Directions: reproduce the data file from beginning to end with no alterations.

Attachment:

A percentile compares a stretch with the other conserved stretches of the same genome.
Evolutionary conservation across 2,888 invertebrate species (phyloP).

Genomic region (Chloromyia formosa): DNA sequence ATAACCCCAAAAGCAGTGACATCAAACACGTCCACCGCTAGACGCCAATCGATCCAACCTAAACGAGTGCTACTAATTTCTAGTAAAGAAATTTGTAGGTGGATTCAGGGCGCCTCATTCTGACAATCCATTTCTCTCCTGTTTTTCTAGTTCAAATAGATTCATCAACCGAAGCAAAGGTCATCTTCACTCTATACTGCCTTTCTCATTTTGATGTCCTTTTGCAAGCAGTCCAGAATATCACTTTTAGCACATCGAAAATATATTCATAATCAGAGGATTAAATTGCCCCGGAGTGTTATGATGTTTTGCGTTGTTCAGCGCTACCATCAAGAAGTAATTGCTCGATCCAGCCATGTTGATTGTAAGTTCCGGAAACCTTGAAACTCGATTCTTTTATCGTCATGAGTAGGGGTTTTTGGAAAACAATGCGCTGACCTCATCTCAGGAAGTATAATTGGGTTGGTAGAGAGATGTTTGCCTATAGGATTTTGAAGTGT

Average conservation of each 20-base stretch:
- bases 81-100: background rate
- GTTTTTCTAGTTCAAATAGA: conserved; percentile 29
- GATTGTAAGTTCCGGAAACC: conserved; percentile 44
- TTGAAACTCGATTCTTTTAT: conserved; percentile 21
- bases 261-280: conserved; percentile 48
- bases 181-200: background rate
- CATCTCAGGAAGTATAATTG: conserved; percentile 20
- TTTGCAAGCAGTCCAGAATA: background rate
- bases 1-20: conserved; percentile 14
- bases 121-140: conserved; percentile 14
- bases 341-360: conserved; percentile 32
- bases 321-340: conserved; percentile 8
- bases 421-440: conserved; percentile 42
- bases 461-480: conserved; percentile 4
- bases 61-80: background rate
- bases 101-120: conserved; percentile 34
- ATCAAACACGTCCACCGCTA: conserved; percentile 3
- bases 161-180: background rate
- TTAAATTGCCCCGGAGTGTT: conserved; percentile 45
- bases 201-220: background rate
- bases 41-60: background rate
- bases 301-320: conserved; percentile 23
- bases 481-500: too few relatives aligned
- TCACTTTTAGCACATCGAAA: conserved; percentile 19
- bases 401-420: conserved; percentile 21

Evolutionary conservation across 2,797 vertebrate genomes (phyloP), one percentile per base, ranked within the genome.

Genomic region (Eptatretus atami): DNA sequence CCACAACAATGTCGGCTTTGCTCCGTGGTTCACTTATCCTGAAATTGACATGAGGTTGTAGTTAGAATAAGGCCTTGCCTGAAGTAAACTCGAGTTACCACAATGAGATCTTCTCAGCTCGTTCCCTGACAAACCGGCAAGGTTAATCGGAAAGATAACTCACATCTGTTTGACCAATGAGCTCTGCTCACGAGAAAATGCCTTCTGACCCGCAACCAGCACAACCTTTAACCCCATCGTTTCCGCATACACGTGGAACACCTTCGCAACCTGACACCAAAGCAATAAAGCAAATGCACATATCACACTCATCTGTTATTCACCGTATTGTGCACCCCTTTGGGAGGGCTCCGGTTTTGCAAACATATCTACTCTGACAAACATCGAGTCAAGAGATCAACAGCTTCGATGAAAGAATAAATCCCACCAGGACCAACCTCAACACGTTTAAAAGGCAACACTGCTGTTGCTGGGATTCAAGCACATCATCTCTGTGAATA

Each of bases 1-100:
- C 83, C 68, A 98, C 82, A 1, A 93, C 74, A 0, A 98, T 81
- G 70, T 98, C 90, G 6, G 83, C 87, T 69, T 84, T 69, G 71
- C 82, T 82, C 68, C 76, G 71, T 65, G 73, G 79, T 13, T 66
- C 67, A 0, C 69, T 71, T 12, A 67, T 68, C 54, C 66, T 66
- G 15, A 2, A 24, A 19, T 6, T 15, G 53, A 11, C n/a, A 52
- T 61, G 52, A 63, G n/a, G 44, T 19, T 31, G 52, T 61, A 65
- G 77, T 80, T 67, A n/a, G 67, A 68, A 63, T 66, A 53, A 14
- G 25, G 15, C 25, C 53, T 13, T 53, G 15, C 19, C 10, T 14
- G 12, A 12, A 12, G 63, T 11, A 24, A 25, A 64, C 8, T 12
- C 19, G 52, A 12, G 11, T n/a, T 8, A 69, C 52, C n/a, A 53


A percentile compares a stretch with the other conserved stretches of the same genome.
Evolutionary conservation across 2,888 invertebrate species (phyloP).

Genomic region (Chloromyia formosa): DNA sequence ATAACCCCAAAAGCAGTGACATCAAACACGTCCACCGCTAGACGCCAATCGATCCAACCTAAACGAGTGCTACTAATTTCTAGTAAAGAAATTTGTAGGTGGATTCAGGGCGCCTCATTCTGACAATCCATTTCTCTCCTGTTTTTCTAGTTCAAATAGATTCATCAACCGAAGCAAAGGTCATCTTCACTCTATACTGCCTTTCTCATTTTGATGTCCTTTTGCAAGCAGTCCAGAATATCACTTTTAGCACATCGAAAATATATTCATAATCAGAGGATTAAATTGCCCCGGAGTGTTATGATGTTTTGCGTTGTTCAGCGCTACCATCAAGAAGTAATTGCTCGATCCAGCCATGTTGATTGTAAGTTCCGGAAACCTTGAAACTCGATTCTTTTATCGTCATGAGTAGGGGTTTTTGGAAAACAATGCGCTGACCTCATCTCAGGAAGTATAATTGGGTTGGTAGAGAGATGTTTGCCTATAGGATTTTGAAGTGT

Average conservation of each 20-base stretch:
- bases 81-100: background rate
- GTTTTTCTAGTTCAAATAGA: conserved; percentile 29
- GATTGTAAGTTCCGGAAACC: conserved; percentile 44
- TTGAAACTCGATTCTTTTAT: conserved; percentile 21
- bases 261-280: conserved; percentile 48
- bases 181-200: background rate
- CATCTCAGGAAGTATAATTG: conserved; percentile 20
- TTTGCAAGCAGTCCAGAATA: background rate
- bases 1-20: conserved; percentile 14
- bases 121-140: conserved; percentile 14
- bases 341-360: conserved; percentile 32
- bases 321-340: conserved; percentile 8
- bases 421-440: conserved; percentile 42
- bases 461-480: conserved; percentile 4
- bases 61-80: background rate
- bases 101-120: conserved; percentile 34
- ATCAAACACGTCCACCGCTA: conserved; percentile 3
- bases 161-180: background rate
- TTAAATTGCCCCGGAGTGTT: conserved; percentile 45
- bases 201-220: background rate
- bases 41-60: background rate
- bases 301-320: conserved; percentile 23
- bases 481-500: too few relatives aligned
- TCACTTTTAGCACATCGAAA: conserved; percentile 19
- bases 401-420: conserved; percentile 21

Evolutionary conservation across 2,797 vertebrate genomes (phyloP), one percentile per base, ranked within the genome.

Genomic region (Eptatretus atami): DNA sequence CCACAACAATGTCGGCTTTGCTCCGTGGTTCACTTATCCTGAAATTGACATGAGGTTGTAGTTAGAATAAGGCCTTGCCTGAAGTAAACTCGAGTTACCACAATGAGATCTTCTCAGCTCGTTCCCTGACAAACCGGCAAGGTTAATCGGAAAGATAACTCACATCTGTTTGACCAATGAGCTCTGCTCACGAGAAAATGCCTTCTGACCCGCAACCAGCACAACCTTTAACCCCATCGTTTCCGCATACACGTGGAACACCTTCGCAACCTGACACCAAAGCAATAAAGCAAATGCACATATCACACTCATCTGTTATTCACCGTATTGTGCACCCCTTTGGGAGGGCTCCGGTTTTGCAAACATATCTACTCTGACAAACATCGAGTCAAGAGATCAACAGCTTCGATGAAAGAATAAATCCCACCAGGACCAACCTCAACACGTTTAAAAGGCAACACTGCTGTTGCTGGGATTCAAGCACATCATCTCTGTGAATA

Each of bases 1-100:
- C 83, C 68, A 98, C 82, A 1, A 93, C 74, A 0, A 98, T 81
- G 70, T 98, C 90, G 6, G 83, C 87, T 69, T 84, T 69, G 71
- C 82, T 82, C 68, C 76, G 71, T 65, G 73, G 79, T 13, T 66
- C 67, A 0, C 69, T 71, T 12, A 67, T 68, C 54, C 66, T 66
- G 15, A 2, A 24, A 19, T 6, T 15, G 53, A 11, C n/a, A 52
- T 61, G 52, A 63, G n/a, G 44, T 19, T 31, G 52, T 61, A 65
- G 77, T 80, T 67, A n/a, G 67, A 68, A 63, T 66, A 53, A 14
- G 25, G 15, C 25, C 53, T 13, T 53, G 15, C 19, C 10, T 14
- G 12, A 12, A 12, G 63, T 11, A 24, A 25, A 64, C 8, T 12
- C 19, G 52, A 12, G 11, T n/a, T 8, A 69, C 52, C n/a, A 53